Everything you know is wrong Part I

(This is the first in a continuing series that will end when everything you know is correct. – Joe)

I have this theory. When the government, media, experts, clergy, parents and the rest of the establishment agree on something, they are usually wrong. I call this the Everything You Know Is Wrong theory.

This theory does not apply all of the time. But in a large number of cases – especially when the thing agreed upon is not immediately provable – what passes for conventional wisdom winds up a crumpled, stupid idea in the dustbin of history.

I’ll give you three examples.

1. It is unwise to anger Zeus.

Wrong. It is not unwise to anger Zeus because there is no Zeus. The ancient Greeks – the folks who popularized democracy, philosophy and Olympic synchronized swimming – worshipped nonexistent deities. Now we know the truth. If a swan rapes you, that swan isn’t Zeus in swan form. It’s a swan with anger issues.

For a list of dead gods, read H.L. Mencken’s Where is the graveyard of dead gods?

To avoid being raped by a swan, stay out of swan bars and swan neighborhoods. Don’t load your pockets and shoes with bird pellets. And never wear gloves or mittens. The swan’s only enemy – the only thing it fears – is the human clap.

2. The earth is not round.

Wrong. The earth is round, but it has a great personality and you will really like her when you get to know her, it’s just one double date, you have to do this for me, Steve.

3. We must fear the commies.

Wrong. We must not fear the commies. Like all children born in the 1970s, I was raised to believe that communists actually had a shot at taking over the world. Now we know better. Communism is a bad idea and its only beneficial function seems to be the creation of goofy posters.

(Above: If there’s anything hotter than a Warsaw Pact chick in a blue skirt throwing a grenade, I don’t want to know about it.)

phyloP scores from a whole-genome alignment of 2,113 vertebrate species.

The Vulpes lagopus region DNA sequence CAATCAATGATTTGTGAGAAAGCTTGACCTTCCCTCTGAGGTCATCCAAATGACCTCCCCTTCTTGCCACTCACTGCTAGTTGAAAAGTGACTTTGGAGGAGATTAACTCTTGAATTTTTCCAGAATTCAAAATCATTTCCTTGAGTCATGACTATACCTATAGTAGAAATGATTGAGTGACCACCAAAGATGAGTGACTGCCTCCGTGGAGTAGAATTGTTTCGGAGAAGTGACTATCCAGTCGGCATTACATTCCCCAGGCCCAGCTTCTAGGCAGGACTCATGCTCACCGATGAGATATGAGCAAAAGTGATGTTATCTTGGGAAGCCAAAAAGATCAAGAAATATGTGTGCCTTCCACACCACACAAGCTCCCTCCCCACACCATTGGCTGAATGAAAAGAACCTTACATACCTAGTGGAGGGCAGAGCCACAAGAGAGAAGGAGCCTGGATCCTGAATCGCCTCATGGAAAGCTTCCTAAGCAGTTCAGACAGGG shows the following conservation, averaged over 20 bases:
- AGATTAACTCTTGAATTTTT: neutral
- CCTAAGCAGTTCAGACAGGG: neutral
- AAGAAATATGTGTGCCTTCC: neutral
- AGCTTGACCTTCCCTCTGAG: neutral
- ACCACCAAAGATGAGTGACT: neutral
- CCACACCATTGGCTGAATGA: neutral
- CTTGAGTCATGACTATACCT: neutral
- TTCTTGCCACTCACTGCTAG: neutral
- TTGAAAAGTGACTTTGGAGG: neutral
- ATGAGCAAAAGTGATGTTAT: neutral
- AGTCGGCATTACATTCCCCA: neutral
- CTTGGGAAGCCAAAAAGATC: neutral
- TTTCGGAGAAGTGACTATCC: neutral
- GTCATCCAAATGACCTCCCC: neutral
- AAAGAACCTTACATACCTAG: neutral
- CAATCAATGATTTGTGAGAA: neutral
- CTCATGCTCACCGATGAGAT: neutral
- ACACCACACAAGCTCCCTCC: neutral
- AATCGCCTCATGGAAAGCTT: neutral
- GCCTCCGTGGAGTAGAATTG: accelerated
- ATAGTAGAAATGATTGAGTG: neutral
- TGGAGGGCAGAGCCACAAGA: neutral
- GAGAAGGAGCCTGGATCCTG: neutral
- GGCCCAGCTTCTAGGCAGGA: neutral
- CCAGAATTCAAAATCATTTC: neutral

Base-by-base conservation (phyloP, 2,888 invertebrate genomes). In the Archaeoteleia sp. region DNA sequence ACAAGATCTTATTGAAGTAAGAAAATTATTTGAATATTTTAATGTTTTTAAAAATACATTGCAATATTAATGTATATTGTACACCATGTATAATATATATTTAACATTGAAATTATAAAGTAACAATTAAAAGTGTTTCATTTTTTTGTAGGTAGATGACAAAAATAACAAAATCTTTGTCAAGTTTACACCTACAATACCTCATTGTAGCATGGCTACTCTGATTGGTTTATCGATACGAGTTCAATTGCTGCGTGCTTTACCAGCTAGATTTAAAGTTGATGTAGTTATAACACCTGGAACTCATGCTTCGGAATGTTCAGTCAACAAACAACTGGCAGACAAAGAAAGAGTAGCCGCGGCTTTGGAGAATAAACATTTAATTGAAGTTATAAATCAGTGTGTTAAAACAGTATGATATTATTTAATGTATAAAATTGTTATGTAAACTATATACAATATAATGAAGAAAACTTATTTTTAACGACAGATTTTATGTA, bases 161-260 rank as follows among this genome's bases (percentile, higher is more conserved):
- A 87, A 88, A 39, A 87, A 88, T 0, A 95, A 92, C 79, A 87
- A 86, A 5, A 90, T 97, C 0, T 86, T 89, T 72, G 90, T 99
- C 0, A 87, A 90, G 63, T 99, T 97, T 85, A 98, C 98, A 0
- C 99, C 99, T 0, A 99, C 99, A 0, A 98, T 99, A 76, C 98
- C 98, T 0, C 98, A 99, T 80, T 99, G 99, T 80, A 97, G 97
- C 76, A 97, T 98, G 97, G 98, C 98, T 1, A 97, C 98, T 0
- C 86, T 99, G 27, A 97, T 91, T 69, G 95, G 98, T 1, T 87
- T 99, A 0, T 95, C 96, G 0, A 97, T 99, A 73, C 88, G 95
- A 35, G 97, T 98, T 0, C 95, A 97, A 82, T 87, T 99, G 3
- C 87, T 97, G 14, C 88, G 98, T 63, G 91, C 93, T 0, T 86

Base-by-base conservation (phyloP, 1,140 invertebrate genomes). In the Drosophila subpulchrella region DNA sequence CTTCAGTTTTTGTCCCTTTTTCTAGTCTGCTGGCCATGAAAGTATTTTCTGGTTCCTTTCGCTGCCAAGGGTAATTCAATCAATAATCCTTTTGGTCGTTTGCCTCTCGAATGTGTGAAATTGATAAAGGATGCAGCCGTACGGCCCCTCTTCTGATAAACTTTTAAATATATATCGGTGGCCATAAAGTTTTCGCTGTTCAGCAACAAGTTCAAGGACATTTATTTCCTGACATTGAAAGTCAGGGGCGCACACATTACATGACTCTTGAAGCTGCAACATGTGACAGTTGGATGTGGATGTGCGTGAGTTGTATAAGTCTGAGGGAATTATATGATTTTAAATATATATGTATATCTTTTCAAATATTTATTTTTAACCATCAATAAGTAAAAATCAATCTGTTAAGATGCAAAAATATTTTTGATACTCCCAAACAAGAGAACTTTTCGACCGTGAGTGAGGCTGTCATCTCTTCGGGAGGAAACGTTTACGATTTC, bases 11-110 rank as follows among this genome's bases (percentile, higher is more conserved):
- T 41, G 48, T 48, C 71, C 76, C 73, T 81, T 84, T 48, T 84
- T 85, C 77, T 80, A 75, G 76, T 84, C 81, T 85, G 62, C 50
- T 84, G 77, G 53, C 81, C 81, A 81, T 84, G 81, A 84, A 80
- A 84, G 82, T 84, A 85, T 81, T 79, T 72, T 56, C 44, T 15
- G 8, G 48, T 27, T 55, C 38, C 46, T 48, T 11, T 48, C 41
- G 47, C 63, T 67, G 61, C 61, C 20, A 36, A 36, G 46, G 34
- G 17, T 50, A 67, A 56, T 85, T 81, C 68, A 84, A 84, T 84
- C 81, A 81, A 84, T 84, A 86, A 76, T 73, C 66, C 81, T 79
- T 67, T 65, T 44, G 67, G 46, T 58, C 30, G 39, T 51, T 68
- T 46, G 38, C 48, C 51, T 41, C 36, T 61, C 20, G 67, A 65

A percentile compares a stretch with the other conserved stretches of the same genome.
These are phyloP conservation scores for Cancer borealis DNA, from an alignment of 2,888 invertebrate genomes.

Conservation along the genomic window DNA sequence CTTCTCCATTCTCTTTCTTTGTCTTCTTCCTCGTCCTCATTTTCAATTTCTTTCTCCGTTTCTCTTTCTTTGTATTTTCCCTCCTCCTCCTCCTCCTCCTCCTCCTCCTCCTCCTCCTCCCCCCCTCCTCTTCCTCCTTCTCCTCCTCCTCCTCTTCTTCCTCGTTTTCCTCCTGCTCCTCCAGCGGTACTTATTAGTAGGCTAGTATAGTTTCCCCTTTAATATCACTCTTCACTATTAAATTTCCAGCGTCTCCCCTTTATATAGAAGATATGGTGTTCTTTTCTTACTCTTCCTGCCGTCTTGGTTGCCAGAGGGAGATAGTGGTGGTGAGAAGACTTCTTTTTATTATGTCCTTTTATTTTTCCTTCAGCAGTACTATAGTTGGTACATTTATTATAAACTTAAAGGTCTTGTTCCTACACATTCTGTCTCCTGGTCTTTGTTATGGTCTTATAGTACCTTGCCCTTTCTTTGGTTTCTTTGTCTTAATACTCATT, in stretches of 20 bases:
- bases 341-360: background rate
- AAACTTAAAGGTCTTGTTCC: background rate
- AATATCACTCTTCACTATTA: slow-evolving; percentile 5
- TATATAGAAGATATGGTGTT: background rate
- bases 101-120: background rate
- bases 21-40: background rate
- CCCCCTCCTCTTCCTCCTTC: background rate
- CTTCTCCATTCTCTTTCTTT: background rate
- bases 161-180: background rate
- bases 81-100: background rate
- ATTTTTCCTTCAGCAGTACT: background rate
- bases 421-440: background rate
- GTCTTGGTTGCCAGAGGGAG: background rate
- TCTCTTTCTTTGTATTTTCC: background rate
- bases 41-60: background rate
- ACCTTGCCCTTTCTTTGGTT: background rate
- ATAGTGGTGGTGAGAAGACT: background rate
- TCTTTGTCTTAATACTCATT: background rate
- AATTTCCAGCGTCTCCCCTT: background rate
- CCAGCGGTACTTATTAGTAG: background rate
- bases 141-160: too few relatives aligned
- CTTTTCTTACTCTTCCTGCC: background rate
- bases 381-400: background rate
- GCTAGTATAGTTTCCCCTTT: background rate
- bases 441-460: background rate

So what is today’s Zeus? What is the current claim that the earth is not round? Who are the new commies? This is what I aim to explore with this series, which I will update every few months. For the first installment, I thought I would start by taking a contrarian view to something we can all relate to, something basic, something that is featured in one of my favorite Beatles songs, something that local TV weathermen feel the incessant need to place sunglasses upon.

I am talking about the sun.

The conventional wisdom today is that exposure to sunlight is harmful and bad and will kill you and come after your children three years later when they are living in Arizona under assumed names. Sunlight is harmful. Sunlight is evil. If the sun was being cast in a movie, it would be played by Alan Rickman.

(Above: Alan Rickman is probably murdering someone right now.)

This is what our federal government actually says you should do if you find yourself in the presence of the sun.

“It’s always wise to choose more than one way to cover up when you’re in the sun. Use sunscreen, and put on a T-shirt… Seek shade, and grab your sunglasses… Wear a hat, but rub on sunscreen too. Combining these sun protective actions helps protect your skin from the sun’s damaging UV rays.”

(Coincidentally, this is also what you should do if you find yourself in the presence of Alan Rickman.)